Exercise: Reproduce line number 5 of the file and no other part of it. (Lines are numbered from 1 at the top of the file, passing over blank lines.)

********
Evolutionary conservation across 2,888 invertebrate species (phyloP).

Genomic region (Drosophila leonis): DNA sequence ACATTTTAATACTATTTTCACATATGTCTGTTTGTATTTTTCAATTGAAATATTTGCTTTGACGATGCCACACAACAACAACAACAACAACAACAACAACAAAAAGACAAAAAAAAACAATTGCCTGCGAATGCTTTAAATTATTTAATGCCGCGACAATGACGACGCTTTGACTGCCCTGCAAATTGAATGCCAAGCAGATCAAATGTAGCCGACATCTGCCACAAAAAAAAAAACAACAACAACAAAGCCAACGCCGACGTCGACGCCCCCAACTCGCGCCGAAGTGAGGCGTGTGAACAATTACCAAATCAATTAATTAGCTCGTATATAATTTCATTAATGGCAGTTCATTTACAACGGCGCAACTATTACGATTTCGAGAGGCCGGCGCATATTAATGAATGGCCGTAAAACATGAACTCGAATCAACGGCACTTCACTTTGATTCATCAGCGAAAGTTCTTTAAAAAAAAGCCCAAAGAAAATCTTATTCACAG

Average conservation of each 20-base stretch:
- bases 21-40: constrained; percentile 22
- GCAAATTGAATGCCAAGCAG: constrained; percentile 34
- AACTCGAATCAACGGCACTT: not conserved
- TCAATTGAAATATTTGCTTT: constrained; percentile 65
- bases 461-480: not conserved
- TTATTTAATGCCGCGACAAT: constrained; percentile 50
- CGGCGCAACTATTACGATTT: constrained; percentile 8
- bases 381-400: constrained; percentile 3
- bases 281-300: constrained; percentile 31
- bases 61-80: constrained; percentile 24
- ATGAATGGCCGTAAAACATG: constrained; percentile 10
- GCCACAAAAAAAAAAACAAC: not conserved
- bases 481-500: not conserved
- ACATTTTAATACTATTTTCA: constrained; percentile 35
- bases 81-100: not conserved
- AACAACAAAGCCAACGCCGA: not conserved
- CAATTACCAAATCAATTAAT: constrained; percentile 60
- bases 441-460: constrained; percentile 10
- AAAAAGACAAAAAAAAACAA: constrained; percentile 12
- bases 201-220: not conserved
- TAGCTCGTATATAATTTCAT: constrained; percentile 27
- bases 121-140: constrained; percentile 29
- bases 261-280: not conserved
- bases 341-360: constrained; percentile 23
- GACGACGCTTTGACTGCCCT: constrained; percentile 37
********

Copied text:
- GCAAATTGAATGCCAAGCAG: constrained; percentile 34